Put your strategies to test in card battles with all sorts of spells and monsters at the Duel Academy!
You are a freshman at the Duel Academy and the new term starts with a bang. You are late to your first day and together with your friends Jaden and Syrus you will face the different hardships that Duel Academy holds. You will meet the different students of the academy and eventually make new friends and rivals. This is a game of friendship and intrigue and of course Yu Gi Oh! Duels!
The story in this game is based on the anime series Yu Gi Oh! GX, but you don’t have to watch the series in order to enjoy the game – at best you will recognize some key plot points and events, which of course is amusing if you enjoy the series.
Yu Gi Oh! GX Spirit Caller as a game is basically a roleplaying game where you play as a student in the Duel Academy. In the game you’ll get to play lots of Yu Gi Oh! – a turn based card game that you play with collectible cards versus another player.
Even if you don’t know what Yu Gi Oh! is, you could still enjoy this game if you accept the idea of playing a virtual card game within a video game where different cards represent different monsters and spells. Each card will affect the flow of the game in one way or the other and there are many special cards that allow for basically infinite possibilities when it comes to strategies and play styles.
The creatures depicted in Yu Gi Oh! shows creative diversity. Much if it seems fantasy or fairytale influenced but there are enough robots, spaceships and aliens to build entire decks based on those themes if you’d want.
Even though the protagonist does attend an academy, this game makes a good job at keeping the focus off of the tedious school-related stuff like homework and classes. Instead the focus lies on the story, events and duels between students. There are however tests you have to take every once in a while where you must answer ten questions with multiple choice answers – I bet that these tests are made hard to emulate the feeling that you haven’t done your homework. You could of course actually read about Yu Gi Oh! related stuff and pass the tests, but thankfully this is not required to beat the game. If you do well enough on the tests you will eventually rewarded with some rare cards.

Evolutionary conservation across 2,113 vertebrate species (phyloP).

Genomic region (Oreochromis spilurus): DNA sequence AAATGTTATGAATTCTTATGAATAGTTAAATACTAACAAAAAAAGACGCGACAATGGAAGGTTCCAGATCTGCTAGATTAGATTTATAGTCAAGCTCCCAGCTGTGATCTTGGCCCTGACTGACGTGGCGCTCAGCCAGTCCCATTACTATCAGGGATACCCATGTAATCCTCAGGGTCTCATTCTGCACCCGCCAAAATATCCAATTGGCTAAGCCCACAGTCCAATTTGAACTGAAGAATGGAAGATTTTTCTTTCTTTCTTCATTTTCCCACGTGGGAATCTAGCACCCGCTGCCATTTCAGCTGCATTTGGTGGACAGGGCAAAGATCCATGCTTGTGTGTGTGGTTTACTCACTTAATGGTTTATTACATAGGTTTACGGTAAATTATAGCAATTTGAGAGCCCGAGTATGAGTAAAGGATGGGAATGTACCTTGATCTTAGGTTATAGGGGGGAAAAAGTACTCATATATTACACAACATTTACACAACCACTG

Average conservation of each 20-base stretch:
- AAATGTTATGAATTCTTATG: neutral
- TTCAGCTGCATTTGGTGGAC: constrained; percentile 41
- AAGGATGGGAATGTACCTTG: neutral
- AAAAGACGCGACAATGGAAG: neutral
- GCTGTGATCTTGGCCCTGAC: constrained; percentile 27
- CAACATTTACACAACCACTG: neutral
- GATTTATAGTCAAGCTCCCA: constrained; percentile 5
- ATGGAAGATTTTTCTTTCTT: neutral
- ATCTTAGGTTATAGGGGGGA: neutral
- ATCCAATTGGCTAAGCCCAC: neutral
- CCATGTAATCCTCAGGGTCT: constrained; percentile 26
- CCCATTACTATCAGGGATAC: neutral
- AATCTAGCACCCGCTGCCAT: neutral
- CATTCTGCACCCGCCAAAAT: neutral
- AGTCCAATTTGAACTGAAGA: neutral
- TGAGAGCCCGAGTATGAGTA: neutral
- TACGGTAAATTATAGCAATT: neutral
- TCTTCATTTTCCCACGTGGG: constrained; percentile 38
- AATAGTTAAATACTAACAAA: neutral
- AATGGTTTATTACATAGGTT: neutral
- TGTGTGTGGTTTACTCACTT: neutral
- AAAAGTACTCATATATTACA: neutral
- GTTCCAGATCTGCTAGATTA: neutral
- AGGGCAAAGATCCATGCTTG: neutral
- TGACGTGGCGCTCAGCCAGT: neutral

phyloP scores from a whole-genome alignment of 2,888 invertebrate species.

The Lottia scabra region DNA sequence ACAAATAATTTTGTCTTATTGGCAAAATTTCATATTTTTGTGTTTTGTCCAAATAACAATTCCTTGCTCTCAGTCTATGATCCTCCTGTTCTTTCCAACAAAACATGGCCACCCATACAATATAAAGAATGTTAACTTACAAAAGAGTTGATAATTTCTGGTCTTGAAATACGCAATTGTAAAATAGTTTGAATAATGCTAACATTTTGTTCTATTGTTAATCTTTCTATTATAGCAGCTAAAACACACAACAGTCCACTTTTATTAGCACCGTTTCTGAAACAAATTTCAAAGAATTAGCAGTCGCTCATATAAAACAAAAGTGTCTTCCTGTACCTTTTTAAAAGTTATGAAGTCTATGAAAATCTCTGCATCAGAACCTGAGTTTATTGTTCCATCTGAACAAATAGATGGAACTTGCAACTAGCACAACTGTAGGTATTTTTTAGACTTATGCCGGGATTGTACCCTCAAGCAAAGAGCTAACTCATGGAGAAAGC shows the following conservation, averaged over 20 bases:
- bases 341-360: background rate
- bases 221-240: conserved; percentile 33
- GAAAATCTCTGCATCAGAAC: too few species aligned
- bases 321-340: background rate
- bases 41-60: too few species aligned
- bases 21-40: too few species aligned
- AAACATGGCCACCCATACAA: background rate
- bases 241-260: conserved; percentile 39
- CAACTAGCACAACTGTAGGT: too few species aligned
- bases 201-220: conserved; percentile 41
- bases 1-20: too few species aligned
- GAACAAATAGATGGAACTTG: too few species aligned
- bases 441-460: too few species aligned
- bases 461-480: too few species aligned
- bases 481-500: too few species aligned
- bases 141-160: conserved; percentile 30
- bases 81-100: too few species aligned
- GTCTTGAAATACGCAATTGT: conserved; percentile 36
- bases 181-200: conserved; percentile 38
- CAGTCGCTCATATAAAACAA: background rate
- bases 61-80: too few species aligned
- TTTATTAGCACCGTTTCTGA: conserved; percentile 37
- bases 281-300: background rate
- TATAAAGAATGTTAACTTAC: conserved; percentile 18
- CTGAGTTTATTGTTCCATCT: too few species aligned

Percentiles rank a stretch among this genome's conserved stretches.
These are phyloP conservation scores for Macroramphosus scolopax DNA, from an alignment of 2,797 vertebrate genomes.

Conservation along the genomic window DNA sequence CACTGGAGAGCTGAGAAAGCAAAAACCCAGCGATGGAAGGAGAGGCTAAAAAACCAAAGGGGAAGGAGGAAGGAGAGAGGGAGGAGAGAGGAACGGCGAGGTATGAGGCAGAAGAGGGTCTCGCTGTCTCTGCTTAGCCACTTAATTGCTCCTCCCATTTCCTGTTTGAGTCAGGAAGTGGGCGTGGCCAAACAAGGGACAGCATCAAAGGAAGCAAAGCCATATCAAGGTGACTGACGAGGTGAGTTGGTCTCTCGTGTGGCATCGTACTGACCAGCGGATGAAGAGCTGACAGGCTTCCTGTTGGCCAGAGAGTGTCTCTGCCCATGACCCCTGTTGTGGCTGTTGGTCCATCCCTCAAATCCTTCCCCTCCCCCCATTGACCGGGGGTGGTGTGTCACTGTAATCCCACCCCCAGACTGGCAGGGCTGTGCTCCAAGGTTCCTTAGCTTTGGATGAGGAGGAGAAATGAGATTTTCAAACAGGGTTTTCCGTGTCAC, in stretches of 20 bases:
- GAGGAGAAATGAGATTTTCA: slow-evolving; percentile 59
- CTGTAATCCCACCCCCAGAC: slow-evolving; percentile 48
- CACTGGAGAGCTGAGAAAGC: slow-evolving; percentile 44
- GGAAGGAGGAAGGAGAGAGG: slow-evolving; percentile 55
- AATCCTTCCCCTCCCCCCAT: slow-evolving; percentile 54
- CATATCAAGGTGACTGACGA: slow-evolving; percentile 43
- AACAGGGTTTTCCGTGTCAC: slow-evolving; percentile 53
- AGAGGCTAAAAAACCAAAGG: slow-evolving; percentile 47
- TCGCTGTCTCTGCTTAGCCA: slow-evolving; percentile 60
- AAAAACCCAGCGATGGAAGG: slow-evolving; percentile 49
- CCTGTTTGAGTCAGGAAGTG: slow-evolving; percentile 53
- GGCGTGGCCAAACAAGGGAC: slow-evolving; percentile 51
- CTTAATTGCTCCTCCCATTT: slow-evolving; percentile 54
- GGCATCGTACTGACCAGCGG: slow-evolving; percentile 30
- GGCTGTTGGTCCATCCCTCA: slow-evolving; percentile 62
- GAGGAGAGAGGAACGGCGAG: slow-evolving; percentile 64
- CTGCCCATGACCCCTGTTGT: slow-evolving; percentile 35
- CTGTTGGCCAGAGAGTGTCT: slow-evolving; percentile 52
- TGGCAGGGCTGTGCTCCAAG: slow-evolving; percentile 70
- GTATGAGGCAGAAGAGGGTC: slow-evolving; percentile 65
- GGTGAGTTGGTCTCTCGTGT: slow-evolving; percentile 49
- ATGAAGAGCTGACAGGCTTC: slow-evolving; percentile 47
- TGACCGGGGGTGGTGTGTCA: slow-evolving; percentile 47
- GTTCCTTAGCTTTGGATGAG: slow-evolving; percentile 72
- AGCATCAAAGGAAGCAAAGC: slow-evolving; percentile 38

You have an overview of the local area on your lower screen where you use the stylus to walk from one place to another in search for interesting people to interact with. While you walk around the campus and surrounding areas you will meet students, teachers and other people you happen to cross paths with. Most of these encounters will result in a duel, while other encounters trigger a short conversation. You will be walking around looking for random encounters often in this game because that is the only way to progress through the game. You need experience points to advance in ranks and a certain rank must be met before the story progresses, and dueling is the way to gain experience points. Even if you lose the duel you get a small amount of experience points, which is nice. Thanks to this, no duel is a complete waste of time.
You will soon learn the tactics and what cards the different people on the campus use. They all have their distinct play styles and you will start to figure out how to beat them – not only do you get experience points when you win a duel, but also money that you can use to buy new booster packs and build a unique deck of your own. The starter deck really isn’t any good at all and ultimately the game is about building and trying different decks and strategies to win your opponents. You will notice that your opponents upgrade their decks from time to time too and there are many hard opponents out there.